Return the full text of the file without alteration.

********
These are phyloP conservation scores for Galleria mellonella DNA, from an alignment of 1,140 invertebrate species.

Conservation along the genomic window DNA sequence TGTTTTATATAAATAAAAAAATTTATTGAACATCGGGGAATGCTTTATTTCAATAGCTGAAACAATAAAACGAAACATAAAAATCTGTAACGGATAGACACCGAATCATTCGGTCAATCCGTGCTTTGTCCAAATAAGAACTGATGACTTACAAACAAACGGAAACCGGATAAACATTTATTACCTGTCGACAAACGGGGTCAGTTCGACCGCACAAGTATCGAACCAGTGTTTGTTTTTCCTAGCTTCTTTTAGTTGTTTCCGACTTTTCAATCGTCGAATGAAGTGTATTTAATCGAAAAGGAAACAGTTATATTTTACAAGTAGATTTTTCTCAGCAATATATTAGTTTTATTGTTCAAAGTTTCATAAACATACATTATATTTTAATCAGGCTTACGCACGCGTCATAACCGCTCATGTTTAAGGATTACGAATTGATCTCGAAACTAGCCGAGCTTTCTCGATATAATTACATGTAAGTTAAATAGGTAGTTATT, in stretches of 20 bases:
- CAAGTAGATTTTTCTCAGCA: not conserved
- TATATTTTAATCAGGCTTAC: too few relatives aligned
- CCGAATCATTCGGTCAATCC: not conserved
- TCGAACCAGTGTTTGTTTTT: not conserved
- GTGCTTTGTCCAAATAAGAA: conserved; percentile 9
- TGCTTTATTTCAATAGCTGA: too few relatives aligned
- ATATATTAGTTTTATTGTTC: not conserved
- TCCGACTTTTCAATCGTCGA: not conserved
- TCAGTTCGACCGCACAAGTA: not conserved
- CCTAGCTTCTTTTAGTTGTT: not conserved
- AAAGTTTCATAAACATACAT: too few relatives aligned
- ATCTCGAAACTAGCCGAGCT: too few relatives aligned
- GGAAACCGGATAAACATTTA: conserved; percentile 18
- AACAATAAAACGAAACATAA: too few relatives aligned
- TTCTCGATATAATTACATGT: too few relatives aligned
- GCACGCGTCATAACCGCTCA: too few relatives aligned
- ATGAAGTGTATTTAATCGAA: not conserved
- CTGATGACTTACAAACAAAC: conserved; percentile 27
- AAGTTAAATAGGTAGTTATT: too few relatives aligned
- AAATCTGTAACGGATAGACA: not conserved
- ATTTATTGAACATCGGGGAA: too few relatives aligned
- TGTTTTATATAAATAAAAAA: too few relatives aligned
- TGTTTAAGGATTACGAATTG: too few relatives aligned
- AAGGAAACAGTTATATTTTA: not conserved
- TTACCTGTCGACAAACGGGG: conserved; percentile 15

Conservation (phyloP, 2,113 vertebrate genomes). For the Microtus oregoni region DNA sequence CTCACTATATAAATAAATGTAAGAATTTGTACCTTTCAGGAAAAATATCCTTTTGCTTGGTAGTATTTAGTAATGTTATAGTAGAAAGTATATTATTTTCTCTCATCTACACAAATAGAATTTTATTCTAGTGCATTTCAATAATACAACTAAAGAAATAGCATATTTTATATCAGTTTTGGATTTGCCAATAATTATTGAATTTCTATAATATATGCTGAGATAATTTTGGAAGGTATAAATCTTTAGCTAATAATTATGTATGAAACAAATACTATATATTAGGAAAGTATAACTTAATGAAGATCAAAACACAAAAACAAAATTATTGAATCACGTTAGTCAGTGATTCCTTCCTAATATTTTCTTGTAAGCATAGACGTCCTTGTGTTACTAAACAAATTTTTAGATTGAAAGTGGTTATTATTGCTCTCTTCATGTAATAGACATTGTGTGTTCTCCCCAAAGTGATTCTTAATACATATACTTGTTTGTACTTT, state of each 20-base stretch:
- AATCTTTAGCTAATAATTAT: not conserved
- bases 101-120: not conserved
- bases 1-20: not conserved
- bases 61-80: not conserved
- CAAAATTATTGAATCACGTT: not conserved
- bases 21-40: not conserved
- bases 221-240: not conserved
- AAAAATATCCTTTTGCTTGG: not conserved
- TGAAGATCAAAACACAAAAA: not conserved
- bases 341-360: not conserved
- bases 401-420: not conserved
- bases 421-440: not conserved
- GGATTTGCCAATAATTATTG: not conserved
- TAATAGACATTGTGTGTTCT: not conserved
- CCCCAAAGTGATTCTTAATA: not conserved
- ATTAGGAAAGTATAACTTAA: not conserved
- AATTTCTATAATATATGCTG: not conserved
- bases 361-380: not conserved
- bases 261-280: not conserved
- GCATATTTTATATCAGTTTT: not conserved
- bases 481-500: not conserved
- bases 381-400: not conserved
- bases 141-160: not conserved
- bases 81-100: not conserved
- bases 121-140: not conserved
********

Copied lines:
These are phyloP conservation scores for Galleria mellonella DNA, from an alignment of 1,140 invertebrate species.

Conservation along the genomic window DNA sequence TGTTTTATATAAATAAAAAAATTTATTGAACATCGGGGAATGCTTTATTTCAATAGCTGAAACAATAAAACGAAACATAAAAATCTGTAACGGATAGACACCGAATCATTCGGTCAATCCGTGCTTTGTCCAAATAAGAACTGATGACTTACAAACAAACGGAAACCGGATAAACATTTATTACCTGTCGACAAACGGGGTCAGTTCGACCGCACAAGTATCGAACCAGTGTTTGTTTTTCCTAGCTTCTTTTAGTTGTTTCCGACTTTTCAATCGTCGAATGAAGTGTATTTAATCGAAAAGGAAACAGTTATATTTTACAAGTAGATTTTTCTCAGCAATATATTAGTTTTATTGTTCAAAGTTTCATAAACATACATTATATTTTAATCAGGCTTACGCACGCGTCATAACCGCTCATGTTTAAGGATTACGAATTGATCTCGAAACTAGCCGAGCTTTCTCGATATAATTACATGTAAGTTAAATAGGTAGTTATT, in stretches of 20 bases:
- CAAGTAGATTTTTCTCAGCA: not conserved
- TATATTTTAATCAGGCTTAC: too few relatives aligned
- CCGAATCATTCGGTCAATCC: not conserved
- TCGAACCAGTGTTTGTTTTT: not conserved
- GTGCTTTGTCCAAATAAGAA: conserved; percentile 9
- TGCTTTATTTCAATAGCTGA: too few relatives aligned
- ATATATTAGTTTTATTGTTC: not conserved
- TCCGACTTTTCAATCGTCGA: not conserved
- TCAGTTCGACCGCACAAGTA: not conserved
- CCTAGCTTCTTTTAGTTGTT: not conserved
- AAAGTTTCATAAACATACAT: too few relatives aligned
- ATCTCGAAACTAGCCGAGCT: too few relatives aligned
- GGAAACCGGATAAACATTTA: conserved; percentile 18
- AACAATAAAACGAAACATAA: too few relatives aligned
- TTCTCGATATAATTACATGT: too few relatives aligned
- GCACGCGTCATAACCGCTCA: too few relatives aligned
- ATGAAGTGTATTTAATCGAA: not conserved
- CTGATGACTTACAAACAAAC: conserved; percentile 27
- AAGTTAAATAGGTAGTTATT: too few relatives aligned
- AAATCTGTAACGGATAGACA: not conserved
- ATTTATTGAACATCGGGGAA: too few relatives aligned
- TGTTTTATATAAATAAAAAA: too few relatives aligned
- TGTTTAAGGATTACGAATTG: too few relatives aligned
- AAGGAAACAGTTATATTTTA: not conserved
- TTACCTGTCGACAAACGGGG: conserved; percentile 15

Conservation (phyloP, 2,113 vertebrate genomes). For the Microtus oregoni region DNA sequence CTCACTATATAAATAAATGTAAGAATTTGTACCTTTCAGGAAAAATATCCTTTTGCTTGGTAGTATTTAGTAATGTTATAGTAGAAAGTATATTATTTTCTCTCATCTACACAAATAGAATTTTATTCTAGTGCATTTCAATAATACAACTAAAGAAATAGCATATTTTATATCAGTTTTGGATTTGCCAATAATTATTGAATTTCTATAATATATGCTGAGATAATTTTGGAAGGTATAAATCTTTAGCTAATAATTATGTATGAAACAAATACTATATATTAGGAAAGTATAACTTAATGAAGATCAAAACACAAAAACAAAATTATTGAATCACGTTAGTCAGTGATTCCTTCCTAATATTTTCTTGTAAGCATAGACGTCCTTGTGTTACTAAACAAATTTTTAGATTGAAAGTGGTTATTATTGCTCTCTTCATGTAATAGACATTGTGTGTTCTCCCCAAAGTGATTCTTAATACATATACTTGTTTGTACTTT, state of each 20-base stretch:
- AATCTTTAGCTAATAATTAT: not conserved
- bases 101-120: not conserved
- bases 1-20: not conserved
- bases 61-80: not conserved
- CAAAATTATTGAATCACGTT: not conserved
- bases 21-40: not conserved
- bases 221-240: not conserved
- AAAAATATCCTTTTGCTTGG: not conserved
- TGAAGATCAAAACACAAAAA: not conserved
- bases 341-360: not conserved
- bases 401-420: not conserved
- bases 421-440: not conserved
- GGATTTGCCAATAATTATTG: not conserved
- TAATAGACATTGTGTGTTCT: not conserved
- CCCCAAAGTGATTCTTAATA: not conserved
- ATTAGGAAAGTATAACTTAA: not conserved
- AATTTCTATAATATATGCTG: not conserved
- bases 361-380: not conserved
- bases 261-280: not conserved
- GCATATTTTATATCAGTTTT: not conserved
- bases 481-500: not conserved
- bases 381-400: not conserved
- bases 141-160: not conserved
- bases 81-100: not conserved
- bases 121-140: not conserved